ETFs to Navigate Falling Rates Using High Yield, Dividends & Real Estate

In light of the Federal Reserve’s decision to cut interest rates, investors can use various ETF strategies to navigate an environment of falling interest rates.

Christopher Huemmer, Senior Investment Strategist at Northern Trust’s FlexShares ETFs, said they believe investors’ search for income will drive flows into three key areas: high yield, dividend products, and real estate.

Lower rates mean that sources of safe / high-quality income like government bonds may no longer be enough. Huemmer said its FlexShares’ High Yield Value-Scored ETF (HYGV) offers investors a renewed focus on yield by maximizing the value factor to enhance total return potential while minimizing risk at the same time.

“In high yield, the value factor is the component of return that does the best job explaining performance and systematically capturing excess return,” Huemmer said. “In any asset class, it is crucial that you get compensated for the risk you are taking. This is a core tenet of FlexShares’ and all of Northern Trust Asset Management’s investment approach. Our research shows that by focusing on value in high yield, investors can make use of the diversifying benefits of high yield and potentially improve their risk-adjusted performance.”

FlexShares is seeing growing investor interest in dividend funds as a reliable source of income, and particularly those with a ‘defensive’ quality focus, which targets beta less than the market universe’s beta. Quality and yield have not been highly correlated historically, but the factor combination looks to produce compelling results as it serves to smooth each respective factor’s cycle.

Huemmer said its FlexShares International Quality Dividend Defensive Index Fund (IQDE) and FlexShares Quality Dividend Defensive Index Fund (QDEF) take advantage of FlexShares’ proprietary dividend scoring process while maintaining a focus on defensive quality.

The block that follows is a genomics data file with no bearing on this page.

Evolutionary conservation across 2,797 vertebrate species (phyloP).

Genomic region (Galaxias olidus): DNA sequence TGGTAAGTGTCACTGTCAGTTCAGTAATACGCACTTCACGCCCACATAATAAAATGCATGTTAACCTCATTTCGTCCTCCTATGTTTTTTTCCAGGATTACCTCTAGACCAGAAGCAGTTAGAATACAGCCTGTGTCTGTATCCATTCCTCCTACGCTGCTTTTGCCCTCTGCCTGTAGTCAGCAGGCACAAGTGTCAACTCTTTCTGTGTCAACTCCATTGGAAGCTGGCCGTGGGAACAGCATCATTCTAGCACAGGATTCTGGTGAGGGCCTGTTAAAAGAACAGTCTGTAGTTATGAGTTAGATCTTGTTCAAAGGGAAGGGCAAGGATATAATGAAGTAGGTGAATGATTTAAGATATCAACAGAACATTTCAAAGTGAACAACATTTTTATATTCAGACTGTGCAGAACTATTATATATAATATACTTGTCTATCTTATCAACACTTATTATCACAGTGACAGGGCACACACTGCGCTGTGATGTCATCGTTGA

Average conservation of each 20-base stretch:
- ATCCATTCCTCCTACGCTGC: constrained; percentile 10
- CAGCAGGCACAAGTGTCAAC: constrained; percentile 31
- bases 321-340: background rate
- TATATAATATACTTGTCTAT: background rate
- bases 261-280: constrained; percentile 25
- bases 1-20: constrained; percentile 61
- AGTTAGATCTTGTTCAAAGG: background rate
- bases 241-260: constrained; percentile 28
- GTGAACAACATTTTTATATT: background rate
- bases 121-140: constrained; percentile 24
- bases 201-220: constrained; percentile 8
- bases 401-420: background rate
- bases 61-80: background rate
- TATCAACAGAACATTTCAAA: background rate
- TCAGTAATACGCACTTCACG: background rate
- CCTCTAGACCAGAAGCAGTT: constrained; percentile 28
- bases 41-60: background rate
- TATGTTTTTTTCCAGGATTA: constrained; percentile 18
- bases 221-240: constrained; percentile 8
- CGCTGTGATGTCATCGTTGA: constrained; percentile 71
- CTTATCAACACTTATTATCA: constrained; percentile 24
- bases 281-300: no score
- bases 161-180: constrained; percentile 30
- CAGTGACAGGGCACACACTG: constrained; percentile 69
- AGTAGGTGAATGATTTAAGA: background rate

“The key differentiating factor is how we measure dividend quality,” he said. “Our research shows that rather than focusing on historical dividend payments to evaluate their longevity, growth or payout ratio, it is more important to concentrate on the current financial health of a company. By evaluating management’s aggressiveness in their long-term capital decisions, the firm’s profitability and the state of its current cash flows, we gain better confidence that the dividend is well-covered and its potential to be increased over time.”

Northern Trust is currently bullish on global real estate and believes real estate offers some interesting opportunities right now. Real estate uses a lot of borrowed money, but with the Fed’s pivot to cut rates, a key headwind from that asset class has been removed. Furthermore, real estate has not been a top performer over the past few years, but Northern Trust believes this could be changing.

“Strategically, we believe global real estate is an attractive source of income and provides diversified risk exposure beneficial to most asset allocations,” Huemmer said. “The end of the rate hike cycle in the US and the potential for accommodative monetary policy around the globe should provide a tailwind to the asset class. By choosing a global real estate allocation instead of a domestic-focus strategy, investors should be able to increase the diversification of the asset class and potentially avoid some of the volatility US real estate has experienced since the Financial Crisis.”

Since real estate has a deep history with substantial depth in global markets, Huemmer said investors can evaluate factors similar to the research done across global equities.

“The FlexShares Global Quality Real Estate Index Fund (GQRE) offers a multi-factor approach to targeting high-quality, undervalued real estate securities that exhibit positive momentum and have the potential to outperform market weighted benchmarks over the long-term,” he said.

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